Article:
Chamberlain College of Nursing
NR 222: Health and Wellness
Autism is a developmental disorder that affects those areas of the brain that deal with social and communication skills. It has been linked to abnormal biological and chemical activity in the brain. The causes of these abnormalities are not know, but some scientific research in the disorder have narrowed down some elements that may play a role in the development of the disorder such as genetics, environmental, and immunological factors. According to an article published by The American Academy of Pediatrics (2010), it states “The term autism spectrum disorders (ASDs) has been used to include the Diagnostic and Statistical Manual of Mental Disorders, Fourth Edition…diagnostic categories autistic disorder, Asperger disorder, and pervasive developmental disorder-not otherwise specified.”
Autism typically appears during the first three years of life and is more prevalent in boys than girls. Once diagnosed, the main goal of treatment “maximize the core autism spectrum disorder features, facilitating development and learning, promoting socialization, reducing maladaptive behaviors, and educating and supporting families” (Management of Children With Autism Spectrum Disorders, para.1). Some interventions being utilized in the treatment of ASD’s focus on the behaviors associated with the disease. These behaviors include but are not limited to aggression, anxiety, attention span disorders, repetitive behaviors and sleep difficulties. Currently there is no cure for ASDs, but early intervention greatly improves the quality of life for children diagnosed with the disease.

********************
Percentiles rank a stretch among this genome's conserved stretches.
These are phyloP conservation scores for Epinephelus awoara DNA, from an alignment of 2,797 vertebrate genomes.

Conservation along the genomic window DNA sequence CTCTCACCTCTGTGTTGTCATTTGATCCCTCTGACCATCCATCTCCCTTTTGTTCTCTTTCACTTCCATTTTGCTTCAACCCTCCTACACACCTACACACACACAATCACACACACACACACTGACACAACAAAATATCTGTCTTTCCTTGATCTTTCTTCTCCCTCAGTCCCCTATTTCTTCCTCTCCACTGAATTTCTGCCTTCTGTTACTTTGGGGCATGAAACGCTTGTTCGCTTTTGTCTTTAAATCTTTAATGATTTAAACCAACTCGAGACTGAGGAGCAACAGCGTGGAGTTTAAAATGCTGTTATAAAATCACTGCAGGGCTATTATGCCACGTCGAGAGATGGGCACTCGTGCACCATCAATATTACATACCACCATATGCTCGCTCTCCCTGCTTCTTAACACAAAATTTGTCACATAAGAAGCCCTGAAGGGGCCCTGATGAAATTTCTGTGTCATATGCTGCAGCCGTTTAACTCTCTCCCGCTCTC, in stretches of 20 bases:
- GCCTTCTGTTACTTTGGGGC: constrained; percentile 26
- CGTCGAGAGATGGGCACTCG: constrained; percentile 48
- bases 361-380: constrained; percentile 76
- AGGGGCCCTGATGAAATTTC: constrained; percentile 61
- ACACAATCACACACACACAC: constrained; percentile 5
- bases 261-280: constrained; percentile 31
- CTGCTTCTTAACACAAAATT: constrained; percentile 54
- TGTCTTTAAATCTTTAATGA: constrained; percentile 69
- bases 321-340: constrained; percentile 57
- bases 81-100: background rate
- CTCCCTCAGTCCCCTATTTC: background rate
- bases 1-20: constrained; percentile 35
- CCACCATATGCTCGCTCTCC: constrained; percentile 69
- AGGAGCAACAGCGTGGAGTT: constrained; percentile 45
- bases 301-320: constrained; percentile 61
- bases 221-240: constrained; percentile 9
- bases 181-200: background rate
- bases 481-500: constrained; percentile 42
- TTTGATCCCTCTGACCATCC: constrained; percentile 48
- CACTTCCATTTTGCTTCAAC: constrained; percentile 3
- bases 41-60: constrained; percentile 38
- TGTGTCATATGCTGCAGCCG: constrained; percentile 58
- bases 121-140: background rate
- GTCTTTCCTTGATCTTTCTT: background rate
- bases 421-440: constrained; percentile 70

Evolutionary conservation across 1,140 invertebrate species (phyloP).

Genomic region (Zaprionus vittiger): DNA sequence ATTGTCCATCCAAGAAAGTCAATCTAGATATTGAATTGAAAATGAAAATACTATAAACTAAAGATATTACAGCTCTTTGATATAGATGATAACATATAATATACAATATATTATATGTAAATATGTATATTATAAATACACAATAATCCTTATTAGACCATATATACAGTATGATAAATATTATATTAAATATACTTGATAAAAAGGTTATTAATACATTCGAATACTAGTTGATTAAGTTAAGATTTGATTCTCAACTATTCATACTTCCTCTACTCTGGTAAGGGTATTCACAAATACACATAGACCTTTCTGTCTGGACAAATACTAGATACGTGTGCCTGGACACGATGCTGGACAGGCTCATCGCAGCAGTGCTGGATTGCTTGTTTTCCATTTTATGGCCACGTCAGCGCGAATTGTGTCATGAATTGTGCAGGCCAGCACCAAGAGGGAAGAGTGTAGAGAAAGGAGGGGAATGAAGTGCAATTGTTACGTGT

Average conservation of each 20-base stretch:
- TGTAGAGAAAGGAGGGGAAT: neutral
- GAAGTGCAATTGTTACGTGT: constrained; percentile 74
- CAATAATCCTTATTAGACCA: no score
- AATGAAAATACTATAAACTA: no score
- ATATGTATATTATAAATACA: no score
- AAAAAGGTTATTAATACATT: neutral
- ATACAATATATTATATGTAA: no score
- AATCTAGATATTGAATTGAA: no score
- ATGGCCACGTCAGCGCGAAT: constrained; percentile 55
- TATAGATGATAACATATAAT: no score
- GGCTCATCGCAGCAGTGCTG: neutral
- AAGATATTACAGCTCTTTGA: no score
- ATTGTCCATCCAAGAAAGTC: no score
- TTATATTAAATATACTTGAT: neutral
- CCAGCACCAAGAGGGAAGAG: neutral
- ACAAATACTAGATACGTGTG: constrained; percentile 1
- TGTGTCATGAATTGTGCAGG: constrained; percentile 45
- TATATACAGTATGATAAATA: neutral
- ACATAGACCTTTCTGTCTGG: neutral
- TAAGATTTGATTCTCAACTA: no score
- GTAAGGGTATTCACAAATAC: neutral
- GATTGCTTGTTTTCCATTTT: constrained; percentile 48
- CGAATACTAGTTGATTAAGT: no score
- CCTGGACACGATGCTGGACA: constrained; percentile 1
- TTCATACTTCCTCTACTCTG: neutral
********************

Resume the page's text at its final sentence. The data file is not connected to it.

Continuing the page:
Treatments utilized are broken down into four categories, those being behavior and communication therapies, dietary, pharmacological and alternative medicine. If the type of treatment used is pharmacological, “potential benefits and adverse effects should be explained, informed consent should be obtained, baseline data regarding behaviors and somatic complaints should be collected. In addition, potential strategies for dealing with treatment failure or partial response should be reviewed” (Management of Children with Autism Spectrum Disorders, para 16). Some pediatricians may prescribe medications not approved by the FDA for certain uses or for certain populations of people. They give these medications to try and help some of their younger patients, but additional research is needed so as to be certain that these drugs are indeed safe and effective for young children and teens with autism.
Some pharmacologic interventions include SSRI’s, antipsychotic agents, stimulants and adrenergic agonist antihypertensive agents. SSRI’s (selective serotonin reuptake inhibitor) is class of drugs called antidepressants. They are used to treat depression, as well as in the treatment of anxiety and personality disorders. Fluoxentine and fluvoxamine are two drugs used in the treatment of ASD. These drugs treat the repetitive and maladaptive behaviors associated with autism. Studies show that these drugs improve repetitive behaviors, temper tantrums, anxiety, aggression and the symptoms of depression common in autism. Some side effects include nausea, vomiting, constipation, suicidal ideation and gastrointestinal discomfort to name a few.
Another drug widely used is Risperidone which is in the drug classification of antipsychotic. Risperidone is the first drug that has FDA approval for the treatment of some behaviors associated with autism, such as aggressive, temper tantrums, and the tendency for self- injury sometimes noted with individuals with ASD. Side effects include but not limited to weight gain due to excessive appetite, dry mouth, seizures, blood disorders